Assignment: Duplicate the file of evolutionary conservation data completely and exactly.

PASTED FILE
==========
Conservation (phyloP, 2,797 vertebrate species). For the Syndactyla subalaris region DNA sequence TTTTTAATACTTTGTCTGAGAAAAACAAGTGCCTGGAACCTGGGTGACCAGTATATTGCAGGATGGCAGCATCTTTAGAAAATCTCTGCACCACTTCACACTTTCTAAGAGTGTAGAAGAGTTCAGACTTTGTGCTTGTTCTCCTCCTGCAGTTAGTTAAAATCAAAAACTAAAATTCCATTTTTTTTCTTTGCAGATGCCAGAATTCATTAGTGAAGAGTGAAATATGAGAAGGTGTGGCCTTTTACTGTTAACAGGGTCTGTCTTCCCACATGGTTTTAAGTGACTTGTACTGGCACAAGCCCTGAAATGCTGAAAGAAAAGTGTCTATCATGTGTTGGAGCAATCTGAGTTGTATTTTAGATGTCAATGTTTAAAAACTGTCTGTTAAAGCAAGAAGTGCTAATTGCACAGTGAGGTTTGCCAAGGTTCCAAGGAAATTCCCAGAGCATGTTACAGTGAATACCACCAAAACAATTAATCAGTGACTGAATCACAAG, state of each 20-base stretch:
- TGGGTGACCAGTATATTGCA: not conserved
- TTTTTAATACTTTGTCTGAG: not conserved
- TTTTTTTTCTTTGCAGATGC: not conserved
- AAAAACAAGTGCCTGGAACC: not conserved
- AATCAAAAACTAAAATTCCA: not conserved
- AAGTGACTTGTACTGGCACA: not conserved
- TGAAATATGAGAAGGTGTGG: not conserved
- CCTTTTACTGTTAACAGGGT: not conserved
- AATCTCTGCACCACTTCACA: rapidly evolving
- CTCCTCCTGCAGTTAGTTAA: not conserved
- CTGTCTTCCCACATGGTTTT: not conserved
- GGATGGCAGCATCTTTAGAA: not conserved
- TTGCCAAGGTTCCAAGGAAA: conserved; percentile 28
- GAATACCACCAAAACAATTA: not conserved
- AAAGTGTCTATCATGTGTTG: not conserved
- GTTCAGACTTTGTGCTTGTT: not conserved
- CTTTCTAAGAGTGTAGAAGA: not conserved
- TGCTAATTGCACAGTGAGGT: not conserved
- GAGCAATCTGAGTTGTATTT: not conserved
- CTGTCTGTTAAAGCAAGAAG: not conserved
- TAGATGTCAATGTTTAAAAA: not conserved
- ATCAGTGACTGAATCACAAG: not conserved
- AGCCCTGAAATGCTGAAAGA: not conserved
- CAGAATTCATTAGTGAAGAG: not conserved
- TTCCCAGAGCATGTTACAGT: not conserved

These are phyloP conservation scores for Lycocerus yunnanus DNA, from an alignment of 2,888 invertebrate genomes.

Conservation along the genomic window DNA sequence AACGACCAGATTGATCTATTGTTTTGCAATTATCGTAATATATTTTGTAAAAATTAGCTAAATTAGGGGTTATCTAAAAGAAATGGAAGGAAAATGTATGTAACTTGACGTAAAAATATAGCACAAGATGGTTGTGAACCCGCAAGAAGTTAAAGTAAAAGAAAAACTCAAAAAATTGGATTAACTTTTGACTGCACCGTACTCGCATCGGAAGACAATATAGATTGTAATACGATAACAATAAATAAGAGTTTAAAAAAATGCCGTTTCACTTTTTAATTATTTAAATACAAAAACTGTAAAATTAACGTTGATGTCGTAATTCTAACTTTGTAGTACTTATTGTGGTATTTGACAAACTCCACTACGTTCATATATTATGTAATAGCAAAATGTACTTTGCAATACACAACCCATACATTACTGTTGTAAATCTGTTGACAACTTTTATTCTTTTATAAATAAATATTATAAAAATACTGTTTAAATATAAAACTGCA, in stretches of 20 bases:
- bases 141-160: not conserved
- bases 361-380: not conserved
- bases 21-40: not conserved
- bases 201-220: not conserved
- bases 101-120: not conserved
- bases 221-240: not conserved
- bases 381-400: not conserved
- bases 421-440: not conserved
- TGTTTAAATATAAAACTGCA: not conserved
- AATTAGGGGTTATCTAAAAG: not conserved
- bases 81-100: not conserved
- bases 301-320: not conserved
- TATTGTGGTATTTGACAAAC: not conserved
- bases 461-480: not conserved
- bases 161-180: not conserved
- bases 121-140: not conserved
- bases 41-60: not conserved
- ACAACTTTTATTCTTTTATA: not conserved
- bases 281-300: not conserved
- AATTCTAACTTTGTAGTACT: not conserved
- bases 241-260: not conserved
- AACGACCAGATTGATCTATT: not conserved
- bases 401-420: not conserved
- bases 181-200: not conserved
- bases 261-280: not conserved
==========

Conservation (phyloP, 2,797 vertebrate species). For the Syndactyla subalaris region DNA sequence TTTTTAATACTTTGTCTGAGAAAAACAAGTGCCTGGAACCTGGGTGACCAGTATATTGCAGGATGGCAGCATCTTTAGAAAATCTCTGCACCACTTCACACTTTCTAAGAGTGTAGAAGAGTTCAGACTTTGTGCTTGTTCTCCTCCTGCAGTTAGTTAAAATCAAAAACTAAAATTCCATTTTTTTTCTTTGCAGATGCCAGAATTCATTAGTGAAGAGTGAAATATGAGAAGGTGTGGCCTTTTACTGTTAACAGGGTCTGTCTTCCCACATGGTTTTAAGTGACTTGTACTGGCACAAGCCCTGAAATGCTGAAAGAAAAGTGTCTATCATGTGTTGGAGCAATCTGAGTTGTATTTTAGATGTCAATGTTTAAAAACTGTCTGTTAAAGCAAGAAGTGCTAATTGCACAGTGAGGTTTGCCAAGGTTCCAAGGAAATTCCCAGAGCATGTTACAGTGAATACCACCAAAACAATTAATCAGTGACTGAATCACAAG, state of each 20-base stretch:
- TGGGTGACCAGTATATTGCA: not conserved
- TTTTTAATACTTTGTCTGAG: not conserved
- TTTTTTTTCTTTGCAGATGC: not conserved
- AAAAACAAGTGCCTGGAACC: not conserved
- AATCAAAAACTAAAATTCCA: not conserved
- AAGTGACTTGTACTGGCACA: not conserved
- TGAAATATGAGAAGGTGTGG: not conserved
- CCTTTTACTGTTAACAGGGT: not conserved
- AATCTCTGCACCACTTCACA: rapidly evolving
- CTCCTCCTGCAGTTAGTTAA: not conserved
- CTGTCTTCCCACATGGTTTT: not conserved
- GGATGGCAGCATCTTTAGAA: not conserved
- TTGCCAAGGTTCCAAGGAAA: conserved; percentile 28
- GAATACCACCAAAACAATTA: not conserved
- AAAGTGTCTATCATGTGTTG: not conserved
- GTTCAGACTTTGTGCTTGTT: not conserved
- CTTTCTAAGAGTGTAGAAGA: not conserved
- TGCTAATTGCACAGTGAGGT: not conserved
- GAGCAATCTGAGTTGTATTT: not conserved
- CTGTCTGTTAAAGCAAGAAG: not conserved
- TAGATGTCAATGTTTAAAAA: not conserved
- ATCAGTGACTGAATCACAAG: not conserved
- AGCCCTGAAATGCTGAAAGA: not conserved
- CAGAATTCATTAGTGAAGAG: not conserved
- TTCCCAGAGCATGTTACAGT: not conserved

These are phyloP conservation scores for Lycocerus yunnanus DNA, from an alignment of 2,888 invertebrate genomes.

Conservation along the genomic window DNA sequence AACGACCAGATTGATCTATTGTTTTGCAATTATCGTAATATATTTTGTAAAAATTAGCTAAATTAGGGGTTATCTAAAAGAAATGGAAGGAAAATGTATGTAACTTGACGTAAAAATATAGCACAAGATGGTTGTGAACCCGCAAGAAGTTAAAGTAAAAGAAAAACTCAAAAAATTGGATTAACTTTTGACTGCACCGTACTCGCATCGGAAGACAATATAGATTGTAATACGATAACAATAAATAAGAGTTTAAAAAAATGCCGTTTCACTTTTTAATTATTTAAATACAAAAACTGTAAAATTAACGTTGATGTCGTAATTCTAACTTTGTAGTACTTATTGTGGTATTTGACAAACTCCACTACGTTCATATATTATGTAATAGCAAAATGTACTTTGCAATACACAACCCATACATTACTGTTGTAAATCTGTTGACAACTTTTATTCTTTTATAAATAAATATTATAAAAATACTGTTTAAATATAAAACTGCA, in stretches of 20 bases:
- bases 141-160: not conserved
- bases 361-380: not conserved
- bases 21-40: not conserved
- bases 201-220: not conserved
- bases 101-120: not conserved
- bases 221-240: not conserved
- bases 381-400: not conserved
- bases 421-440: not conserved
- TGTTTAAATATAAAACTGCA: not conserved
- AATTAGGGGTTATCTAAAAG: not conserved
- bases 81-100: not conserved
- bases 301-320: not conserved
- TATTGTGGTATTTGACAAAC: not conserved
- bases 461-480: not conserved
- bases 161-180: not conserved
- bases 121-140: not conserved
- bases 41-60: not conserved
- ACAACTTTTATTCTTTTATA: not conserved
- bases 281-300: not conserved
- AATTCTAACTTTGTAGTACT: not conserved
- bases 241-260: not conserved
- AACGACCAGATTGATCTATT: not conserved
- bases 401-420: not conserved
- bases 181-200: not conserved
- bases 261-280: not conserved